From Russia to Israel to Finn Hill: artist Alla Goniodsk

The modest tri-level Finn Hill home of Russian-born multi-media artist Alla Goniodsky is warmed by the soothing earth tones on the walls that seem to seep into the hardwoods. It's a perfect backdrop for the artist whose work is saturated by theatrically-based imagery that combines the macabre and whimsy.

"I feel I am a theatrical artist. My characters are my friends - my troupe - they follow me, like papoucheck (people who are on the same path)," she explains. "I invite my characters to my stage and we play together."

The artist, who lives with her husband and two children, is originally from St. Petersburg, Russia, where she grew up within walking distance of the Kirov Theater. She remembers her first play, it was Tchaikovsky's "Swan Lake."

As an adult, Goniodsky became known throughout Russia for her theater set, costume and puppet designs for Russian children's and puppet theaters. The artist explains that in Russia and elsewhere, the use of multi-media is accepted and expected.

"I did sketches, stages, costumes, puppets, painting - it was wonderful," she says. American art culture, she opines, promotes use of single-media work and breeds artists to adopt a single style.

She continues on her path of multi-media exploration here in America. In 1998, the artist created award-winning puppets for a production of Shakespeare's "The Tempest" at the Seattle Children's Theatre.

Currently, she is doing work for a small theater on Mercer Island as well as The Tears of Joy Theatre in Vancouver, Washington, where she is "doing everything: stage design, puppets ..."

"I am a workaholic. I can't not work." She looks at her fingers and rubs them together. "I love my job ... the feeling of the clay, the smell of my paint, all the parts. I wake up in the morning and I run to my studio."

Goniodsky also teaches out of her home-based studio. Her students, many of whom are Russian, range in age from three to 60. Goniodsky's schooling in Russia at the Academy of Theater Arts in St. Petersburg was typically strict; as a result, she purposely divaricates from this teaching style: "My classes here are a lot of fun, they are happy and free. I think I open doors to another world. Every kid is very talented - drawing and sculpture is very natural for kids."

Goniodsky, her husband, daughter and son have been in the U.S. since 1997, having moved from Israel following Boeing's recruitment of her husband, who is an engineer. They emigrated to Israel from Russia in 1990 and considers both to be her homelands. She becomes wistful when speaking of her past and visibly reminisces. Of Russia, she says, "it's part of my life ... I miss it." Of Israel: "We lived seven happy years there," she says.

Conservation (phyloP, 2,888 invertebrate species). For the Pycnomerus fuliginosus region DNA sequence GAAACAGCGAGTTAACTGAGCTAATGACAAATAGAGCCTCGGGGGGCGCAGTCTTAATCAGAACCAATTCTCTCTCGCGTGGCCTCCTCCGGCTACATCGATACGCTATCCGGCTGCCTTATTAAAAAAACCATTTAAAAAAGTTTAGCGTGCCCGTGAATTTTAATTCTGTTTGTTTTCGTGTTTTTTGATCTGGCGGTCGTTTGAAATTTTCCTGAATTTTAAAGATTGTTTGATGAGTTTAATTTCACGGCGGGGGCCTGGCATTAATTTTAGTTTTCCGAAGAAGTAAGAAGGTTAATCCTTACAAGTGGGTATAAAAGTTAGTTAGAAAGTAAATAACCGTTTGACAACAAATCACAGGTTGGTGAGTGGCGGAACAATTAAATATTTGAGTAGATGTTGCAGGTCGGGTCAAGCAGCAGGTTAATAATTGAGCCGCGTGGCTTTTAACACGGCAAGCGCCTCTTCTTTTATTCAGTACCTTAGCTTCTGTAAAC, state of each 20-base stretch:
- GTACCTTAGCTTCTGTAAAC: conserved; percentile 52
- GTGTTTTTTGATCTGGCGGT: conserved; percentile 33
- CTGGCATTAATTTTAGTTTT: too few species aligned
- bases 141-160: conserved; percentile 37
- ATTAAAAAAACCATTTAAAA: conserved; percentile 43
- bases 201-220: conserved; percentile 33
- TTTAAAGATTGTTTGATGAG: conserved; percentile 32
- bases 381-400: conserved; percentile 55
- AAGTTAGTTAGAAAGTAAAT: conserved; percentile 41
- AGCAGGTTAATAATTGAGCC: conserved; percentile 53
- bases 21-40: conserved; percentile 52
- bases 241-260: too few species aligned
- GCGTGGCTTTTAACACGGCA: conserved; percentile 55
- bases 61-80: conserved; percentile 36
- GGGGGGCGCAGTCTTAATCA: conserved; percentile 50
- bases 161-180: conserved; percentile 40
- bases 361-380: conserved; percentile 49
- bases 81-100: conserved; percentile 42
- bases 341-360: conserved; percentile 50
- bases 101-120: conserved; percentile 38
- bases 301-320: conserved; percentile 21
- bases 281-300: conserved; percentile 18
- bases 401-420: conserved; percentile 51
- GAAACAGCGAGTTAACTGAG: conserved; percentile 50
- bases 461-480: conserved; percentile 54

She looks off into the distance and instantly is "home." Perhaps in St. Petersburg, going to the theater, opera or ballet. Or perhaps she is in Isreal making sophisticated marionettes, full-sized puppets complete with moving parts, costumes, and stage sets for children's theater and television.

She explains that the theaters in Israel and the stages are actually mobile. Sometimes the stages are set up in stores or near indoor pools so that "after swimming, the kids see a show."

Her daughter, Nely, who is 22 and a student in film animation at a school in Montreal, considers herself Isreali. "I grew up there," she says. "I went back in November and felt like hugging every tree. All my childhood friends are there." Nely speaks Russian, Hebrew and English and enough French to get by while away at school.

Goniodsky's son, David, is 10 and a fifth-grader at Carl Sandburg Elementary. "They are good friends," Goniodsky says of her son and husband. She smiles. "They go skiing together. They both take piano lessons together."

As proud as the mother is of her family, she is this modest of her work. She looks around at the framed artwork leaning up against the wall. She shrugs. "Until it's sold, it's just paper."

Nely laughs. She is in awe of her mother's talent, it being the inspiration for her foray into film animation. "She's brilliant, says Nely. "She can do anything."

Apparently, this is so. Goniodsky picks up a pair of women's brown boots, which are carefully embellished by swirls of acrylic paint. "It is my hobby, my passion, my life," she states.

Even the dining room set becomes a medium, or should we say, victim. She grits her teeth as she conjures some familiar feelings -- feelings that prompted her to transform her table and chairs into works of art.

"I was very angry and did it very quickly," she says. The table "was big and black and shiny and ate my space" and the chairs "were dirty and old and stained." So out came the spray paints and acrylics and brushes and sponges. The result? Let's just say that a couple has placed an order for Goniodsky to do the same to their furniture.

Goniodsky's work is currently on display at Glover Gallery at 5

Lake Street ( through February 9 and will be featured at the reception and opening on Art Walk night, January 13.

"I am very dedicated to George-Marie [Glover, owner of Glover Gallery]," says Goniodsky soberly. "She's serious with me. She is not afraid of me and my different styles[[In-content Ad]]